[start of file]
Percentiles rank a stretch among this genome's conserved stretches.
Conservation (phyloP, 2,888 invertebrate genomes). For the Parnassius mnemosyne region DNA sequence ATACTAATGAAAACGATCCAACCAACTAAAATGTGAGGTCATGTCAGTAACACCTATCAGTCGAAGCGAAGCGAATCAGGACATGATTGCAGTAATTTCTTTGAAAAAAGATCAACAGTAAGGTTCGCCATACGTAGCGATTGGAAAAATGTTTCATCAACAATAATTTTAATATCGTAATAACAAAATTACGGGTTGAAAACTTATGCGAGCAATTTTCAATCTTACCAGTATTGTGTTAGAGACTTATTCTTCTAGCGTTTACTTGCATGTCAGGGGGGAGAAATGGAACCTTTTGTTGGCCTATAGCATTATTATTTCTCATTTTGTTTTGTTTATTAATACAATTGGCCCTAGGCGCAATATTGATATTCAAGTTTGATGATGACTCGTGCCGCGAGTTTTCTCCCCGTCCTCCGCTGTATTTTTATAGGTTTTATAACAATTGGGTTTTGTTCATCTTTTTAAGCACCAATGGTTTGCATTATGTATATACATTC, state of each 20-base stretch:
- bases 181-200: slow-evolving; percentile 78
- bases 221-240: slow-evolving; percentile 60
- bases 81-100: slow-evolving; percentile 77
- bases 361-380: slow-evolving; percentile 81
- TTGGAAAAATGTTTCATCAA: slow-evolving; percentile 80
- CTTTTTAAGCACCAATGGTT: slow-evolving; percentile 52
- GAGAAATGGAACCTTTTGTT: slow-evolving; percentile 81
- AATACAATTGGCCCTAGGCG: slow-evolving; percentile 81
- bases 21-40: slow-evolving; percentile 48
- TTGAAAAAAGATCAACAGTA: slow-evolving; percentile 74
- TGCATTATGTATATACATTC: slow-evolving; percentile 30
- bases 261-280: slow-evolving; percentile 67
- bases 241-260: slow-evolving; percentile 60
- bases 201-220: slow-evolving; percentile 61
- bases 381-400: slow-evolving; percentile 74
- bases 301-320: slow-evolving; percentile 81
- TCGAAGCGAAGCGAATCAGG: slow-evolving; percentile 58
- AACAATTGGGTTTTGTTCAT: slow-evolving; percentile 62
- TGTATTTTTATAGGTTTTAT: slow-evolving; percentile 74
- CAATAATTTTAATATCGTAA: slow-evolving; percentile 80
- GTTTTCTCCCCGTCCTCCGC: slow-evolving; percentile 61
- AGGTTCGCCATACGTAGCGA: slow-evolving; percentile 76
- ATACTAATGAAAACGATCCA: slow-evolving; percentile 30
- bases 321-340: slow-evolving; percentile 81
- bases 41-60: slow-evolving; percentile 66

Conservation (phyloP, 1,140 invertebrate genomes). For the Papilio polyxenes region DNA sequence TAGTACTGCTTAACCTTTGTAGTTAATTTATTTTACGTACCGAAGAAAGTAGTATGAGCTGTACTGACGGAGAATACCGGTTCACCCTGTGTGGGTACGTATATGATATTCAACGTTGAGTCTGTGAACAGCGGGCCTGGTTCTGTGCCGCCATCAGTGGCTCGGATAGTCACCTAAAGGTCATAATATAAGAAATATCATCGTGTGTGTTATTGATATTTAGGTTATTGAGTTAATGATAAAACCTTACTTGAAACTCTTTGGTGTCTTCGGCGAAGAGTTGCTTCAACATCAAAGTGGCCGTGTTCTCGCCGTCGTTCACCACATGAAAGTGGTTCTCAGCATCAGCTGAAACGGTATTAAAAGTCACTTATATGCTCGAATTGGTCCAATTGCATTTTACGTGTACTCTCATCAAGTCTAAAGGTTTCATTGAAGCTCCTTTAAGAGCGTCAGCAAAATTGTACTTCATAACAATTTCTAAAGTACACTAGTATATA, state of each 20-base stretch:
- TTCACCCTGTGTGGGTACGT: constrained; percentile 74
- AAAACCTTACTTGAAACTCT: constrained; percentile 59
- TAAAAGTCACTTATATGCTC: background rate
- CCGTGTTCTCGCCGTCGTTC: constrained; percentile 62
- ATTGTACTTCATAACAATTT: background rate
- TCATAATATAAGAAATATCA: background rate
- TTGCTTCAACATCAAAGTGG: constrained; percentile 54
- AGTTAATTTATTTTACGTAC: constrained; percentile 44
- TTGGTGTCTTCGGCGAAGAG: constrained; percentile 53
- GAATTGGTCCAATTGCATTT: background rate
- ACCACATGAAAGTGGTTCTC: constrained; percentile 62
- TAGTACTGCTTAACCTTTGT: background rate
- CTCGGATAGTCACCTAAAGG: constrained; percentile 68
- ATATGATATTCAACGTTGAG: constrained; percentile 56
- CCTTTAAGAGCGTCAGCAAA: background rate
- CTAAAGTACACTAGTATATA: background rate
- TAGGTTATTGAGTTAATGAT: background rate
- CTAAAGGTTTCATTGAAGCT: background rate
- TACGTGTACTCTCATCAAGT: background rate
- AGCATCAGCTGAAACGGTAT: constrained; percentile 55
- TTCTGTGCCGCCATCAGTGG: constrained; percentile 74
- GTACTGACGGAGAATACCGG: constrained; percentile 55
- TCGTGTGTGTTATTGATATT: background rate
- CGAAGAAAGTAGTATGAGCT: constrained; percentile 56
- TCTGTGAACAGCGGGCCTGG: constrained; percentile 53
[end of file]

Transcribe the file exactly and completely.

Percentiles rank a stretch among this genome's conserved stretches.
Conservation (phyloP, 2,888 invertebrate genomes). For the Parnassius mnemosyne region DNA sequence ATACTAATGAAAACGATCCAACCAACTAAAATGTGAGGTCATGTCAGTAACACCTATCAGTCGAAGCGAAGCGAATCAGGACATGATTGCAGTAATTTCTTTGAAAAAAGATCAACAGTAAGGTTCGCCATACGTAGCGATTGGAAAAATGTTTCATCAACAATAATTTTAATATCGTAATAACAAAATTACGGGTTGAAAACTTATGCGAGCAATTTTCAATCTTACCAGTATTGTGTTAGAGACTTATTCTTCTAGCGTTTACTTGCATGTCAGGGGGGAGAAATGGAACCTTTTGTTGGCCTATAGCATTATTATTTCTCATTTTGTTTTGTTTATTAATACAATTGGCCCTAGGCGCAATATTGATATTCAAGTTTGATGATGACTCGTGCCGCGAGTTTTCTCCCCGTCCTCCGCTGTATTTTTATAGGTTTTATAACAATTGGGTTTTGTTCATCTTTTTAAGCACCAATGGTTTGCATTATGTATATACATTC, state of each 20-base stretch:
- bases 181-200: slow-evolving; percentile 78
- bases 221-240: slow-evolving; percentile 60
- bases 81-100: slow-evolving; percentile 77
- bases 361-380: slow-evolving; percentile 81
- TTGGAAAAATGTTTCATCAA: slow-evolving; percentile 80
- CTTTTTAAGCACCAATGGTT: slow-evolving; percentile 52
- GAGAAATGGAACCTTTTGTT: slow-evolving; percentile 81
- AATACAATTGGCCCTAGGCG: slow-evolving; percentile 81
- bases 21-40: slow-evolving; percentile 48
- TTGAAAAAAGATCAACAGTA: slow-evolving; percentile 74
- TGCATTATGTATATACATTC: slow-evolving; percentile 30
- bases 261-280: slow-evolving; percentile 67
- bases 241-260: slow-evolving; percentile 60
- bases 201-220: slow-evolving; percentile 61
- bases 381-400: slow-evolving; percentile 74
- bases 301-320: slow-evolving; percentile 81
- TCGAAGCGAAGCGAATCAGG: slow-evolving; percentile 58
- AACAATTGGGTTTTGTTCAT: slow-evolving; percentile 62
- TGTATTTTTATAGGTTTTAT: slow-evolving; percentile 74
- CAATAATTTTAATATCGTAA: slow-evolving; percentile 80
- GTTTTCTCCCCGTCCTCCGC: slow-evolving; percentile 61
- AGGTTCGCCATACGTAGCGA: slow-evolving; percentile 76
- ATACTAATGAAAACGATCCA: slow-evolving; percentile 30
- bases 321-340: slow-evolving; percentile 81
- bases 41-60: slow-evolving; percentile 66

Conservation (phyloP, 1,140 invertebrate genomes). For the Papilio polyxenes region DNA sequence TAGTACTGCTTAACCTTTGTAGTTAATTTATTTTACGTACCGAAGAAAGTAGTATGAGCTGTACTGACGGAGAATACCGGTTCACCCTGTGTGGGTACGTATATGATATTCAACGTTGAGTCTGTGAACAGCGGGCCTGGTTCTGTGCCGCCATCAGTGGCTCGGATAGTCACCTAAAGGTCATAATATAAGAAATATCATCGTGTGTGTTATTGATATTTAGGTTATTGAGTTAATGATAAAACCTTACTTGAAACTCTTTGGTGTCTTCGGCGAAGAGTTGCTTCAACATCAAAGTGGCCGTGTTCTCGCCGTCGTTCACCACATGAAAGTGGTTCTCAGCATCAGCTGAAACGGTATTAAAAGTCACTTATATGCTCGAATTGGTCCAATTGCATTTTACGTGTACTCTCATCAAGTCTAAAGGTTTCATTGAAGCTCCTTTAAGAGCGTCAGCAAAATTGTACTTCATAACAATTTCTAAAGTACACTAGTATATA, state of each 20-base stretch:
- TTCACCCTGTGTGGGTACGT: constrained; percentile 74
- AAAACCTTACTTGAAACTCT: constrained; percentile 59
- TAAAAGTCACTTATATGCTC: background rate
- CCGTGTTCTCGCCGTCGTTC: constrained; percentile 62
- ATTGTACTTCATAACAATTT: background rate
- TCATAATATAAGAAATATCA: background rate
- TTGCTTCAACATCAAAGTGG: constrained; percentile 54
- AGTTAATTTATTTTACGTAC: constrained; percentile 44
- TTGGTGTCTTCGGCGAAGAG: constrained; percentile 53
- GAATTGGTCCAATTGCATTT: background rate
- ACCACATGAAAGTGGTTCTC: constrained; percentile 62
- TAGTACTGCTTAACCTTTGT: background rate
- CTCGGATAGTCACCTAAAGG: constrained; percentile 68
- ATATGATATTCAACGTTGAG: constrained; percentile 56
- CCTTTAAGAGCGTCAGCAAA: background rate
- CTAAAGTACACTAGTATATA: background rate
- TAGGTTATTGAGTTAATGAT: background rate
- CTAAAGGTTTCATTGAAGCT: background rate
- TACGTGTACTCTCATCAAGT: background rate
- AGCATCAGCTGAAACGGTAT: constrained; percentile 55
- TTCTGTGCCGCCATCAGTGG: constrained; percentile 74
- GTACTGACGGAGAATACCGG: constrained; percentile 55
- TCGTGTGTGTTATTGATATT: background rate
- CGAAGAAAGTAGTATGAGCT: constrained; percentile 56
- TCTGTGAACAGCGGGCCTGG: constrained; percentile 53